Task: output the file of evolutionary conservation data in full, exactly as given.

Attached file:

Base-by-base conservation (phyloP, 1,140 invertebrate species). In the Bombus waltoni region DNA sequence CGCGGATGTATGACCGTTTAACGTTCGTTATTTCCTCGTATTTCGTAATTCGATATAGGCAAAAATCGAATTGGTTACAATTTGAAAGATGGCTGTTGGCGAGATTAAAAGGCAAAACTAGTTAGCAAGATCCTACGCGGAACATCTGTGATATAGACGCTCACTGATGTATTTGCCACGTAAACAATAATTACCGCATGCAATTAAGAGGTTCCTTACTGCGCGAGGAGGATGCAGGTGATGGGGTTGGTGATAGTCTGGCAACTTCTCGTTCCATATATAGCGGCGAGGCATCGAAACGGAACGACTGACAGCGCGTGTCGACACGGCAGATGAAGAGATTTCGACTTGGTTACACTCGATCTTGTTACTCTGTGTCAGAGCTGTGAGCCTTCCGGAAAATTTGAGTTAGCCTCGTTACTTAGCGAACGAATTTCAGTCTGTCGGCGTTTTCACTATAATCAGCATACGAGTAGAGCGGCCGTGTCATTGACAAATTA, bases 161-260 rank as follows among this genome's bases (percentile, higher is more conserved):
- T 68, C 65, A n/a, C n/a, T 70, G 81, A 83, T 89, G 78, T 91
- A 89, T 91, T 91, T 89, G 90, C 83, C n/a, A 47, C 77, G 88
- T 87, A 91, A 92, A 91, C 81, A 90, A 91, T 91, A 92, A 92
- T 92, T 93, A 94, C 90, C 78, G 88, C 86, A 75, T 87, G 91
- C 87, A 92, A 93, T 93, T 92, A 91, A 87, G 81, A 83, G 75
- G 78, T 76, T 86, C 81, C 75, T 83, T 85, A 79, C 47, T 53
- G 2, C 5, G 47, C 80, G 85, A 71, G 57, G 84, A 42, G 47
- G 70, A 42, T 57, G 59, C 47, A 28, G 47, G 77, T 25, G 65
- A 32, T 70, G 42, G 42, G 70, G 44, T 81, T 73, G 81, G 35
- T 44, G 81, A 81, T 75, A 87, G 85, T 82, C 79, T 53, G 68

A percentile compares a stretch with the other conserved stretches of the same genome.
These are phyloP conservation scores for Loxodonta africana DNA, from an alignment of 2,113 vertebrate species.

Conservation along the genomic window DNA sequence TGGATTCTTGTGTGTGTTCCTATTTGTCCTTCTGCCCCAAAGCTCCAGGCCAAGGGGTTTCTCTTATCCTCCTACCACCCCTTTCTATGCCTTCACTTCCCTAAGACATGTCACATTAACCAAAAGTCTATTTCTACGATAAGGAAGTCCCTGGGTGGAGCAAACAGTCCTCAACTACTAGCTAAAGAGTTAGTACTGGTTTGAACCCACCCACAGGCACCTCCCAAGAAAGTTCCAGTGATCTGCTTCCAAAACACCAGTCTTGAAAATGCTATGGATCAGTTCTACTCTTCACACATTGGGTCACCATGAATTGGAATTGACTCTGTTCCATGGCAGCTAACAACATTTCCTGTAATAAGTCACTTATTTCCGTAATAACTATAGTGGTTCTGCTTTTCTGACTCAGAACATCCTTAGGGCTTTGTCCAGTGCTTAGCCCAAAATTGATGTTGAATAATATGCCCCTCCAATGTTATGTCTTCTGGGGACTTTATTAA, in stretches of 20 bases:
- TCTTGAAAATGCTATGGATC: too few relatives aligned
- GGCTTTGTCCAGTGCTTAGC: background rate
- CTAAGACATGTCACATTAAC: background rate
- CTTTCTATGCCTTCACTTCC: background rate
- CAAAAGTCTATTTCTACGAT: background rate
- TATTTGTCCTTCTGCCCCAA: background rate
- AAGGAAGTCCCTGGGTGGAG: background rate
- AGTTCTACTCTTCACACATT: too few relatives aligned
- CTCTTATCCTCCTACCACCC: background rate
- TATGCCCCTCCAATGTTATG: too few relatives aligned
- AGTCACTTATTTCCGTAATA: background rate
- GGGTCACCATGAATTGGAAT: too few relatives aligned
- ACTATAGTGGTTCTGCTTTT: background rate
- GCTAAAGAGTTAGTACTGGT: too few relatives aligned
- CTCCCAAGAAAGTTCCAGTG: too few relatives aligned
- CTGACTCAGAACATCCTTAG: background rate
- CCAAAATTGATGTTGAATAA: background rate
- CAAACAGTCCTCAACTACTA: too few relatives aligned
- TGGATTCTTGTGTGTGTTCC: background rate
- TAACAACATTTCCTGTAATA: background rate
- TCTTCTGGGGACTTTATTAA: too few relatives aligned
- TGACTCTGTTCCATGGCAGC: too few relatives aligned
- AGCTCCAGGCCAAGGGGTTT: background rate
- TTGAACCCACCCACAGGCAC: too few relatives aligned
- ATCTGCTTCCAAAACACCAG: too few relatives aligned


Base-by-base conservation (phyloP, 1,140 invertebrate species). In the Bombus waltoni region DNA sequence CGCGGATGTATGACCGTTTAACGTTCGTTATTTCCTCGTATTTCGTAATTCGATATAGGCAAAAATCGAATTGGTTACAATTTGAAAGATGGCTGTTGGCGAGATTAAAAGGCAAAACTAGTTAGCAAGATCCTACGCGGAACATCTGTGATATAGACGCTCACTGATGTATTTGCCACGTAAACAATAATTACCGCATGCAATTAAGAGGTTCCTTACTGCGCGAGGAGGATGCAGGTGATGGGGTTGGTGATAGTCTGGCAACTTCTCGTTCCATATATAGCGGCGAGGCATCGAAACGGAACGACTGACAGCGCGTGTCGACACGGCAGATGAAGAGATTTCGACTTGGTTACACTCGATCTTGTTACTCTGTGTCAGAGCTGTGAGCCTTCCGGAAAATTTGAGTTAGCCTCGTTACTTAGCGAACGAATTTCAGTCTGTCGGCGTTTTCACTATAATCAGCATACGAGTAGAGCGGCCGTGTCATTGACAAATTA, bases 161-260 rank as follows among this genome's bases (percentile, higher is more conserved):
- T 68, C 65, A n/a, C n/a, T 70, G 81, A 83, T 89, G 78, T 91
- A 89, T 91, T 91, T 89, G 90, C 83, C n/a, A 47, C 77, G 88
- T 87, A 91, A 92, A 91, C 81, A 90, A 91, T 91, A 92, A 92
- T 92, T 93, A 94, C 90, C 78, G 88, C 86, A 75, T 87, G 91
- C 87, A 92, A 93, T 93, T 92, A 91, A 87, G 81, A 83, G 75
- G 78, T 76, T 86, C 81, C 75, T 83, T 85, A 79, C 47, T 53
- G 2, C 5, G 47, C 80, G 85, A 71, G 57, G 84, A 42, G 47
- G 70, A 42, T 57, G 59, C 47, A 28, G 47, G 77, T 25, G 65
- A 32, T 70, G 42, G 42, G 70, G 44, T 81, T 73, G 81, G 35
- T 44, G 81, A 81, T 75, A 87, G 85, T 82, C 79, T 53, G 68

A percentile compares a stretch with the other conserved stretches of the same genome.
These are phyloP conservation scores for Loxodonta africana DNA, from an alignment of 2,113 vertebrate species.

Conservation along the genomic window DNA sequence TGGATTCTTGTGTGTGTTCCTATTTGTCCTTCTGCCCCAAAGCTCCAGGCCAAGGGGTTTCTCTTATCCTCCTACCACCCCTTTCTATGCCTTCACTTCCCTAAGACATGTCACATTAACCAAAAGTCTATTTCTACGATAAGGAAGTCCCTGGGTGGAGCAAACAGTCCTCAACTACTAGCTAAAGAGTTAGTACTGGTTTGAACCCACCCACAGGCACCTCCCAAGAAAGTTCCAGTGATCTGCTTCCAAAACACCAGTCTTGAAAATGCTATGGATCAGTTCTACTCTTCACACATTGGGTCACCATGAATTGGAATTGACTCTGTTCCATGGCAGCTAACAACATTTCCTGTAATAAGTCACTTATTTCCGTAATAACTATAGTGGTTCTGCTTTTCTGACTCAGAACATCCTTAGGGCTTTGTCCAGTGCTTAGCCCAAAATTGATGTTGAATAATATGCCCCTCCAATGTTATGTCTTCTGGGGACTTTATTAA, in stretches of 20 bases:
- TCTTGAAAATGCTATGGATC: too few relatives aligned
- GGCTTTGTCCAGTGCTTAGC: background rate
- CTAAGACATGTCACATTAAC: background rate
- CTTTCTATGCCTTCACTTCC: background rate
- CAAAAGTCTATTTCTACGAT: background rate
- TATTTGTCCTTCTGCCCCAA: background rate
- AAGGAAGTCCCTGGGTGGAG: background rate
- AGTTCTACTCTTCACACATT: too few relatives aligned
- CTCTTATCCTCCTACCACCC: background rate
- TATGCCCCTCCAATGTTATG: too few relatives aligned
- AGTCACTTATTTCCGTAATA: background rate
- GGGTCACCATGAATTGGAAT: too few relatives aligned
- ACTATAGTGGTTCTGCTTTT: background rate
- GCTAAAGAGTTAGTACTGGT: too few relatives aligned
- CTCCCAAGAAAGTTCCAGTG: too few relatives aligned
- CTGACTCAGAACATCCTTAG: background rate
- CCAAAATTGATGTTGAATAA: background rate
- CAAACAGTCCTCAACTACTA: too few relatives aligned
- TGGATTCTTGTGTGTGTTCC: background rate
- TAACAACATTTCCTGTAATA: background rate
- TCTTCTGGGGACTTTATTAA: too few relatives aligned
- TGACTCTGTTCCATGGCAGC: too few relatives aligned
- AGCTCCAGGCCAAGGGGTTT: background rate
- TTGAACCCACCCACAGGCAC: too few relatives aligned
- ATCTGCTTCCAAAACACCAG: too few relatives aligned